core_freq_min=600
    

    Also what is not clear is what the actual difference between doing that and using force_turbo=1
    is



  • @T3P3Tony said in Bad checksums - Which connection?:

    @T3P3Tony said in Bad checksums - Which connection?:

    core_freq=250
    core_freq_min=250

    but i i want to be greedy, don't care about power, and have a heatsink i would potentially fix this at 500 or 600?

    I don't think this brings very much improvement but yes, you could fix that at 500 (I would not overclock something I don't even know what it all influences).

    I just had a thought that it might influence RAM clock but I have no evidence to back that up.

    I just checked (vcgencmd measure_clock arm) and i am running at 600 right now (probably due to using VNC with a big screen resolution which is quite processor intensive i guess).

    That's the CPU clock you checked. So although you are running VNC it's still stepped down to it's minimum speed. 😁 It's the clock core you were looking for.

    Also what is not clear is what the actual difference between doing that and using force_turbo=1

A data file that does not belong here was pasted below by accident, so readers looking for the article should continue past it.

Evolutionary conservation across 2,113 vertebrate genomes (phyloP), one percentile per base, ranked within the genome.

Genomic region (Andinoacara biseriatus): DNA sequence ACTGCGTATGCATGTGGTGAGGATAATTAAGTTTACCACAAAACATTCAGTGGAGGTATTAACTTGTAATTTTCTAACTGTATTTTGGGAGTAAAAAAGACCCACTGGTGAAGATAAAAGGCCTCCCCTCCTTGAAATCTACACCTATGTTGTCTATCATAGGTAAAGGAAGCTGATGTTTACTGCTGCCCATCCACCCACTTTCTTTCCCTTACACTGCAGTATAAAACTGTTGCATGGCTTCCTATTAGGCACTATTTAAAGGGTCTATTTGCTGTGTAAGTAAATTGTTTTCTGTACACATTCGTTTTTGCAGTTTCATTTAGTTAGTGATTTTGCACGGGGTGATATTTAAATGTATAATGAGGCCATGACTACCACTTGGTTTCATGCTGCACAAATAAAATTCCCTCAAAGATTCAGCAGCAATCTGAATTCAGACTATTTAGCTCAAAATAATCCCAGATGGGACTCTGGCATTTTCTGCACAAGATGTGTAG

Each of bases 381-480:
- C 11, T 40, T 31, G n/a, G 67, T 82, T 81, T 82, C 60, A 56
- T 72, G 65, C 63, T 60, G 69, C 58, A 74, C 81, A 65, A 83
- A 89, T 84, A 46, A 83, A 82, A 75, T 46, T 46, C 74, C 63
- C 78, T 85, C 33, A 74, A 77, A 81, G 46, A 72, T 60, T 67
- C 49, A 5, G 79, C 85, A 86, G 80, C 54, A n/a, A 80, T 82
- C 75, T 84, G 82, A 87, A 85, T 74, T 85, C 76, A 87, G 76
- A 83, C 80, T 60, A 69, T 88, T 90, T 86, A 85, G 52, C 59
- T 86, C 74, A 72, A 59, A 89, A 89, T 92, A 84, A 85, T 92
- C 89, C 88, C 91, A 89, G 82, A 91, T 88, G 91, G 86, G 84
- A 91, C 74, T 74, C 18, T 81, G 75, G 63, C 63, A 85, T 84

is

    force_turbo=1 will do some more things, some of them being very sketchy when it comes to system stability - but it also blows an "efuse" (i.e. it sets a non-reversible flag) to void your warranty.

    Now to my (most likely confusing) explanation about SPI speed: what you set is the maximum frequency. For the first two Pi generations that is equal to the frequency at any point in time but starting with RPi 3 this changed. Before that the core clock (which is the base for the SPI frequency) was fixed at 250MHz. RPi 3 has a scaling core clock 250-400MHz. And RPi 4 has a range of 200-500MHz (that lower minimum will bite is later).

    SPI frequency is derived from the core frequency divided by an even number and also scales with it. And since all RPis should be interchangeable they all use the common denominator of 250MHz for that. The first even number is 2 and thus 125MHz is the maximum SPI frequency any RPi can achieve.
    But since they introduced possibly higher core frequencies with RPi 3 and later they had to make sure that the above mentioned maximum frequency is not exceeded. They solved it by first deriving the actual maximum by checking for the next lower divider (e.g. setting to 21MHz will result in 125/6 =~ 20.83MHz) and then scale that value again so this will only be reached at maximum core clock.